120. Six Things to Know About Adverbs



Adverbs express typical kinds of meaning, occupy various sentence positions and combine with particular sentence parts



A general post on adverbs seems a good idea in view of the enthusiasm readers of this blog have shown for an equivalent post on prepositions (see 84. Seven Things to Know About Prepositions). The aim here is similar: to present some key facts about a troublesome class of words in the hope of helping readers to avoid errors. Posts featuring specific adverbs can be found by clicking on “adverbs” in the CATEGORIES menu on the right. Two that are particularly rich in detail are 26. One Word or Two? and 85. Preposition Phrases and Corresponding Adverbs.

In traditional grammar, the class of adverbs was very varied, with numerous subclasses. Most of these subclasses are included below, but one important one that is not is words showing links between sentences – what I have elsewhere called “connectors”. These can be read about in the post 40. Conjunctions versus Connectors.



1. Communication of Particular Basic Meanings

Traditional grammar mostly defined word classes (“parts of speech”) in terms of fundamental meanings that they expressed – an approach that tended to create confusion. Meaning-based definitions of adverbs can certainly be confusing, but as a starting point they might help the concept of an adverb to be better appreciated.

A meaning-based description of adverbs that first helped me was that they “answer questions”. I later learned that they do not answer all types of question (for example, they do not tell us “who” or “what” – nouns and pronouns do that – nor what something “is like” – mostly the job of adjectives). However, information about how, when, where (and where to), how much, how often, how likely and how long is given by most adverbs, respective examples being carefully, already, everywhere, upwards, quite, often, perhaps and forever. Some of these categories are more likely than others to have the familiar adverb suffix -ly.

Many newer grammar descriptions refer to these categories as adverbs of manner, time, direction, position, degree, frequency, probability and duration. They also recognize “sentence” adverbs, which refer to the whole of their sentence rather than any part, e.g. fortunately. Manner adverbs are probably the most common. Interestingly, there seem to be two types. Consider this:

(a) Michelangelo finished the sculpture energetically.

The underlined adverb here is clearly about the action of the verb finished: we understand that the finishing – and by extension the subject of the verb Michelangelo – was energetic. For one interesting use that this property of manner adverbs allows, see 152. Agreeing and Disagreeing in Formal Contexts.

In contrast, if (a) is given the adverb beautifully, the focus shifts to the object of the verb, the sculpture: it is this rather than the finishing that was beautiful. Perhaps the interpretation depends on the kind of adjective that the adverb is derived from: adjectives that most easily describe the subject of the sentence, like energetic after a human subject, make adverbs easily associated with that subject, while those that most easily describe the object make adverbs linked to that.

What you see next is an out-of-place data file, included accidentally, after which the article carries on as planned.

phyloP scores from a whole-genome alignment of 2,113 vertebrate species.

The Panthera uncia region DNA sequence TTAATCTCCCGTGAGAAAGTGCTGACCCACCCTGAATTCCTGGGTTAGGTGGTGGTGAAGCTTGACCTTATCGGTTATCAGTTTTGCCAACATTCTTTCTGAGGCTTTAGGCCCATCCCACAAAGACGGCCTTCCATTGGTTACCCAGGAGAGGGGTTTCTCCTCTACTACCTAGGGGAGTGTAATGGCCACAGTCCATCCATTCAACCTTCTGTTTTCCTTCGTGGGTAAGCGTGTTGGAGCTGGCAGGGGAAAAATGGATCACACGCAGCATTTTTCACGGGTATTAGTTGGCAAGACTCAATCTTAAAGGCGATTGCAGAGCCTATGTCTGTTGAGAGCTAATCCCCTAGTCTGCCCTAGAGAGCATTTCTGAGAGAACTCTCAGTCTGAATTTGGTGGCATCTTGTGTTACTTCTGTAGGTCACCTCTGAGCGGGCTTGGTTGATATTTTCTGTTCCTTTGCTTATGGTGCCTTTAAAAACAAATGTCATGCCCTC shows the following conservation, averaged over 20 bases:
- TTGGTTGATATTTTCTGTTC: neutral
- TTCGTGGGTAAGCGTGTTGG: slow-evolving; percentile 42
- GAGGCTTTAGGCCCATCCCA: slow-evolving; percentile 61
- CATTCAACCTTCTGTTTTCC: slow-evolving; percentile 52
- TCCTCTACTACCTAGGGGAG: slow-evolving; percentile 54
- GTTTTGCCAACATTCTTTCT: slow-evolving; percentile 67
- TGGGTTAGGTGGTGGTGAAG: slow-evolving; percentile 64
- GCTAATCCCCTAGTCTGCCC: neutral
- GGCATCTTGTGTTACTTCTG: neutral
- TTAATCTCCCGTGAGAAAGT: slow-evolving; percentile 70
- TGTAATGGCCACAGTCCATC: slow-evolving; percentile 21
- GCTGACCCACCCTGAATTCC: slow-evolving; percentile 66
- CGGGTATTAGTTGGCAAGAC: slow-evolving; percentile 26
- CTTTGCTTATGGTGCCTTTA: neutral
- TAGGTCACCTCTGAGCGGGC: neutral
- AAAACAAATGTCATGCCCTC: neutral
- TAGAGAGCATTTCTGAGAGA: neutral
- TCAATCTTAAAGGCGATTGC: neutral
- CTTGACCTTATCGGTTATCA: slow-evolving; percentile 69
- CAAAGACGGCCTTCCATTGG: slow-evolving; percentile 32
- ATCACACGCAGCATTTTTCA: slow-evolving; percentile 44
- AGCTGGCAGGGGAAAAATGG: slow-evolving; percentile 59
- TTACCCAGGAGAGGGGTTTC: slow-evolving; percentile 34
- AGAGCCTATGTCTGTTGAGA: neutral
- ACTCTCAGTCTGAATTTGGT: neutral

There is more about the concept of “manner” in the Guinlist post 101. Add-On Participles, more about probability adverbs in the post 107. The Language of Opinions, more about degree adverbs in the post 108. Formal & Informal Words, more about sentence adverbs in the post 121. Sentence-Spanning Adverbs, and more about adverbs of position and direction in the post 151. Ways of Using Compass Words.


2. Partnership with Particular Other Sentence Parts

Adverbs add detail to other meanings in their sentence, just as adjectives do. However, whereas adjectives generally add to the meaning of a noun or pronoun (see 6. Adjectives with No Noun 1), adverbs mostly link with verbs, adjectives, whole statements or other adverbs.

Not all adverbs have all of these uses, though. Many manner adverbs, such as hard, link only with verbs (work hard). Some degree adverbs, such as very, quite and too (= “excessively”), link mostly with adjectives or adverbs (see 98. “Very”, “Much” and “Very Much” and 115. Interpreting Numerical Data). An adverb with unrestricted possibilities is clearly:

(b) (+ STATEMENT) Clearly, people trafficking is a serious problem.

(c) (+ VERB) Write your name clearly in the box.

(d) (+ ADJECTIVE) Driving fast near schools is a clearly dangerous behaviour.

When an adverb is linked with a verb or statement, as in (b) and (c), it is also describable as an “adverbial” – an independent sentence component that is not a subject, object or complement. Note, though, that not all adverbials are adverbs: some, such as on the whole, are preposition phrases instead.